…Continued from Part 1:

Shiloh is a bit unique in her husbandry, as she is housed with our Alpine buck, Stallion.  She is also pregnant (about 6-7 months as of this post). Because both goats and donkeys are herbivores, they have a lot in common, so I plan my husbandry in such a way that it will work for both species. 

  • Shiloh is housed with Stallion, in a large hot-wired (due to the buck), fenced pen, with a 3-sided shelter.  The shelter uses a semi-deep-bedding-system of wood shavings/chips and straw, which provides heat via composting in the winter.  She is turned out to pasture regularly, rotating with Athena (since Shiloh can’t be loose around dogs or she may charge). 
  • Her feed consists simply of about 6 lbs. of alfalfa/grass hay each day (3 lbs. twice a day), in addition to whatever she grazes in the limited pasture.  I also occasionally give a handful of grain, fruit and vegetable scraps.  She also happily cleans up wasted feed from the goats, which cuts down tremendously on our waste.
  • In the shelter, I have 3 containers of free-shoice supplements:  a bucket of Thorvin kelp meal, a container of Hoegger goat mineral, a container of a dolomite and copper (6:1) mixture, and white salt block (which I rarely see used).  In addition, I mix raw apple cider vinegar into her water trough. 
  • I regularly use the same herbal dewormer on her as I use for the goats.  Because its what I have, I use the Hoegger version for now, but due to the Black Walnut it contains, this must be done with caution.  In the future, I will be using Molly’s herbs, as they make it without the Black walnut, which is safer for equines, but sill effective.  Between herbal treatments, I give her treats of goat grain with diatomaceous earth mixed in.  This further helps with internal parasites.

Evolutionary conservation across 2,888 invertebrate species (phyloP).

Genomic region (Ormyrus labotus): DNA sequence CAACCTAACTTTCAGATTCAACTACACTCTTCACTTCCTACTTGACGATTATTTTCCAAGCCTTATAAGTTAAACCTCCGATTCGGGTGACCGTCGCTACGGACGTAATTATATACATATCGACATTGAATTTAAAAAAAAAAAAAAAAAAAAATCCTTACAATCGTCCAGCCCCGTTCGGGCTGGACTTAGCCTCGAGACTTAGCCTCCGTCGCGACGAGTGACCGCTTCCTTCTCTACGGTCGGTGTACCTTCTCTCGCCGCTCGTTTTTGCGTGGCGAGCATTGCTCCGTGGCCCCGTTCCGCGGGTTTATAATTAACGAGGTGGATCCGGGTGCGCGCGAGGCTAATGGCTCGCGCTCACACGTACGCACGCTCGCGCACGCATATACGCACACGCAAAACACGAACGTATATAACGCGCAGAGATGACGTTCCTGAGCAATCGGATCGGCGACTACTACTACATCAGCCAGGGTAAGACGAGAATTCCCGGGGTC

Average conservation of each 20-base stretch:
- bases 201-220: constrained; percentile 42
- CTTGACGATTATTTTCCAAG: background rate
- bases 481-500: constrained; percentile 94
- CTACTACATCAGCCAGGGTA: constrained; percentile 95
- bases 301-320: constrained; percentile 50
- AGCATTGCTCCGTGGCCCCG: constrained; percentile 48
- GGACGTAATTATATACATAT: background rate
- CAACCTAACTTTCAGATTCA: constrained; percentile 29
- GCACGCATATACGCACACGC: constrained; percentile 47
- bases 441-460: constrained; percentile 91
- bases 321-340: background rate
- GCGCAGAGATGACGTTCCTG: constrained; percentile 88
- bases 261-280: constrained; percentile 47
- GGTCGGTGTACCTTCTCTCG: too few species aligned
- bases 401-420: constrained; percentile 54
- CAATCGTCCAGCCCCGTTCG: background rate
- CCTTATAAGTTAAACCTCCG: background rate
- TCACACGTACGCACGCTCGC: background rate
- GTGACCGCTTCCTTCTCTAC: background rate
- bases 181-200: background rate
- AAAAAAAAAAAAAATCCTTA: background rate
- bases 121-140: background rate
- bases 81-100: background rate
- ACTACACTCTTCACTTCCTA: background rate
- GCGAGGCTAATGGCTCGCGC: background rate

• I have found Shiloh to require far less maintance than an average horse.  She thrives easily, and needs only the occasional brushing and exercise.  I trim her feet myself, about every 8 weeks for now.  Obviously, timing will vary with housing conditions and exercise.
  • I have always been a big advocate of vaccines, but with Shiloh, I have decided not to vaccinate–at least for now.  I may opt for a rabies and a West Nile once we move to Red Gate, though it won’t be every year as I used to do. 
  • Shiloh was already bred when I got her, but I don’t think she is a good candidate for future breedings.  We plan to keep her as a guardian, pet, and riding mount for the children.  If her foal is a jenny, we may keep her for the same reasons, but are still undecided right now.  If it is a jack, the plan is we will geld it using a burdizzo, which is faster, safer, and far less painful than a traditional surgical gelding, and there is no recovery period.  Of course, with a donkey’s potentially powerful kick, it must be done as early/young as possible! 

That’s about it for Shiloh.  She is one of the lower maintenace animals we have, and has the added benefit of being rideable and offer therapy for my boys!

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